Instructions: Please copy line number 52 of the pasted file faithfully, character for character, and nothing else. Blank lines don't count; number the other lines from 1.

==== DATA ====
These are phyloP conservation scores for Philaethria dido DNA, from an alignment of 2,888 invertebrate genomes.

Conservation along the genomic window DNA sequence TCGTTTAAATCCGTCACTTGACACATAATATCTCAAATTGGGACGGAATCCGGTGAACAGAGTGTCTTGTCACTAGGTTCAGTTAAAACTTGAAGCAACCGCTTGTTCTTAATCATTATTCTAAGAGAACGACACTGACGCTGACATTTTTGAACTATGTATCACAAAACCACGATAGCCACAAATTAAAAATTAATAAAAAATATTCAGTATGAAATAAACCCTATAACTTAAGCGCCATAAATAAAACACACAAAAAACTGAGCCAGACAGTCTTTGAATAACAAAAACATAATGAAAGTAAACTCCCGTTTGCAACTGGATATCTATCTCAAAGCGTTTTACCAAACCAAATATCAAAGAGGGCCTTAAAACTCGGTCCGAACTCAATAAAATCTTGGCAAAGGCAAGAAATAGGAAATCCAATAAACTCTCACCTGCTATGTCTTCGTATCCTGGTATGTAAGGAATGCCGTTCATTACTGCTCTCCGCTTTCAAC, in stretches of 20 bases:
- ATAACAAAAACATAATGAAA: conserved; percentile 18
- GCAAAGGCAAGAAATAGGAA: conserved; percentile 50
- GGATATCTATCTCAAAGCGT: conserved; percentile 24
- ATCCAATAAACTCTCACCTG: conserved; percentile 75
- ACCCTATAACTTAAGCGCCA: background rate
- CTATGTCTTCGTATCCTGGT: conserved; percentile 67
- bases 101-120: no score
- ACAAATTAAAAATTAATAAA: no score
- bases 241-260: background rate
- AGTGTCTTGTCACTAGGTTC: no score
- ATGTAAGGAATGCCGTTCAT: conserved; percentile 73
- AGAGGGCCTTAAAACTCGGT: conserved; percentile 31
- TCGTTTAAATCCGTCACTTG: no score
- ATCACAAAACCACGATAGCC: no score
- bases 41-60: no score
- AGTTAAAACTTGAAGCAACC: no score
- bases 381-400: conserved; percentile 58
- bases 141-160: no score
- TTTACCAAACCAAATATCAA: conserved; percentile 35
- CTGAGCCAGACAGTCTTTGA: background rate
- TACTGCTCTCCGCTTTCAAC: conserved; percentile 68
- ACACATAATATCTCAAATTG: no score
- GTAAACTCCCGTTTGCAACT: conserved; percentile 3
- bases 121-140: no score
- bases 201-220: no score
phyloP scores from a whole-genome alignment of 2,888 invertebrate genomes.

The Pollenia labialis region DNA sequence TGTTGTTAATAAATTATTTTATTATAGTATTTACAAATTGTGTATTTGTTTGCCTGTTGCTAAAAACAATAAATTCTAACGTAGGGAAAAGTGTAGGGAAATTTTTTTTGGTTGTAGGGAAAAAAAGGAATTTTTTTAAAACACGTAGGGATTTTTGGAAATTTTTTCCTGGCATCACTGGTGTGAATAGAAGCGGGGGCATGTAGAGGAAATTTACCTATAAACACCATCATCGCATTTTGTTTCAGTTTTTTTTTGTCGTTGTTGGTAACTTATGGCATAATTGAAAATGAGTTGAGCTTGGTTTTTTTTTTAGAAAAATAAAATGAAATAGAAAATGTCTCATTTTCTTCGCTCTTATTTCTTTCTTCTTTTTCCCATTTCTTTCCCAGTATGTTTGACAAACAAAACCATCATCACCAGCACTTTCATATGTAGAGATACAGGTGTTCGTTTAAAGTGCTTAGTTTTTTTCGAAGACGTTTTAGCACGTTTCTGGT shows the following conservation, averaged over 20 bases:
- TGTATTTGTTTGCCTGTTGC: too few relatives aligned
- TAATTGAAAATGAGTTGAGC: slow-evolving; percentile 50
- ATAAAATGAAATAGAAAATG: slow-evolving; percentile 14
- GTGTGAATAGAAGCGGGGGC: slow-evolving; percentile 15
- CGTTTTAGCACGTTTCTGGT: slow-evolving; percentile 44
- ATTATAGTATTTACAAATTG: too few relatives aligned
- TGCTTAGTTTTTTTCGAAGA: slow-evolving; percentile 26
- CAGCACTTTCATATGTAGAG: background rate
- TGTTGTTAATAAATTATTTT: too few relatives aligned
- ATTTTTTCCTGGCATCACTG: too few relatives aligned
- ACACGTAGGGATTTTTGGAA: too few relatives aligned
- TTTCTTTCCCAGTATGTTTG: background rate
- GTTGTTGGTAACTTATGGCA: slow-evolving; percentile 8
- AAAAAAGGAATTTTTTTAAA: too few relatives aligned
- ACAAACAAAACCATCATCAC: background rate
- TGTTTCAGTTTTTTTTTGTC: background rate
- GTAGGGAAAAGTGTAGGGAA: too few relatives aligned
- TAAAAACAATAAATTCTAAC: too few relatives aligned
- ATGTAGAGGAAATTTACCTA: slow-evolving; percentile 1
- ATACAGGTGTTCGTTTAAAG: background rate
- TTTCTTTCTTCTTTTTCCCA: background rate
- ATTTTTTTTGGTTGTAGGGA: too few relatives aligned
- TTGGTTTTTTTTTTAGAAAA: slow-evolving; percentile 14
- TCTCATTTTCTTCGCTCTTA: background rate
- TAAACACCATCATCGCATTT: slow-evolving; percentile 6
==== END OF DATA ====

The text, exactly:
- TTGGTTTTTTTTTTAGAAAA: slow-evolving; percentile 14